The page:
Tenth-grade student Enza F. remarks, “Barbara is one of my favorite teachers—she’s super kind and very supportive.” Barbara, in turn, expresses heartfelt appreciation for her students. “The students at Sandy Spring Friends are kind humans who want to be stewards of their community and want to affect change—who your students are really matters.” Aptly summarizing Barbara’s impact during her short tenure at SSFS, Mark concludes, “She's a positive influence on everyone around her and SSFS is far better for bringing her on board.”
Congratulations, Barbara—it is our privilege to shine a light on your extraordinary efforts both in and out of the classroom!
Join us in recognizing the other outstanding individuals who were nominated this month:
Sara Siegrist, Lower School Faculty–Preschool (Age 3)
“The way that Sara makes a space for our youngest Friends to learn and grow is nothing short of magical. She assures that every 3 year-old on campus is known, loved, and seen. Her work is transformational.” —Sarah Barton Thomas, Head of Lower School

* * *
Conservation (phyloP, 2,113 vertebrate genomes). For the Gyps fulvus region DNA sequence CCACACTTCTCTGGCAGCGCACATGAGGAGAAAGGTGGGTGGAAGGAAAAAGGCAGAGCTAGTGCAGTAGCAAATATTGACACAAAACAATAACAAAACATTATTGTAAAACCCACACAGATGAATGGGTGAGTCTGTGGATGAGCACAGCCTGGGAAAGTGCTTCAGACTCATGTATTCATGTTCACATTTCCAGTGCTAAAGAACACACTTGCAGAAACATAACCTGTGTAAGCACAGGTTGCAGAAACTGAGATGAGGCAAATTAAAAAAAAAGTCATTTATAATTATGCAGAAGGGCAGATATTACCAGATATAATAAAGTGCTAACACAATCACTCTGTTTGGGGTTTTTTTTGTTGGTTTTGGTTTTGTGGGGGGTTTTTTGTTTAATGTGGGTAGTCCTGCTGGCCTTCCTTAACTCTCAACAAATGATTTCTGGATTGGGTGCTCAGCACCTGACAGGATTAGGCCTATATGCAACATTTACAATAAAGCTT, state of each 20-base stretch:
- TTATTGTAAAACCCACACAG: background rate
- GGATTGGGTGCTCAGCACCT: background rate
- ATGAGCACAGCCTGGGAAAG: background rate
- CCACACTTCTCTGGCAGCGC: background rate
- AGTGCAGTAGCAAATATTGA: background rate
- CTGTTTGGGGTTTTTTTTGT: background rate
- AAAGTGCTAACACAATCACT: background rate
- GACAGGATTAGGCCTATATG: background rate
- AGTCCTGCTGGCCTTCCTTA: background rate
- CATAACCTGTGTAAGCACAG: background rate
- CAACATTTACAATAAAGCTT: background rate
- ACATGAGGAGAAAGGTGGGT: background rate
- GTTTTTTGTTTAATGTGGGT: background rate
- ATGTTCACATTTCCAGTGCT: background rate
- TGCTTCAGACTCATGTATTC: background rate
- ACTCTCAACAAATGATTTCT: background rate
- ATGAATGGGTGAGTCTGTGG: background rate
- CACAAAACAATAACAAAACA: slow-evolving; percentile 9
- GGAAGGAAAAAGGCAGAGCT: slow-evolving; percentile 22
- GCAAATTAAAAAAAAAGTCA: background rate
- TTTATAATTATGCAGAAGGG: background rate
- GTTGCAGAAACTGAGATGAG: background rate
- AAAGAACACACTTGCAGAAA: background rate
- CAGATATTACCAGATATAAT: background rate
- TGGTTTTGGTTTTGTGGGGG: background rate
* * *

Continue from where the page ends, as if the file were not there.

Mary Anne Peacock, Lower School Faculty–First Grade
“Mary Anne is such a lovely teacher and knows how to make children and parents feel welcomed. Her energy is so positive, and I am grateful to have her teach my child, Sofia, who absolutely adores her. Sofia is a very affectionate child, and enjoys starting her day at home and at school with a hug. I am so appreciative that Mary Anne understands this, and helps to make SSFS the kind of place where it is OK to meet a child where they are.” —Amada Lugo, Human Resources Director
Carla Nally, Lower School Faculty–Third Grade
Johnny Williams, Lower School Faculty–Third Grade
“Carla and Johnny lead the way in professionalism as educators, with no solicitation of the spotlight. They are setting the example for data-driven instructional practices, and their work in the classroom is grounded in research on what is best for kids.” —Sarah Barton Thomas, Head of Lower School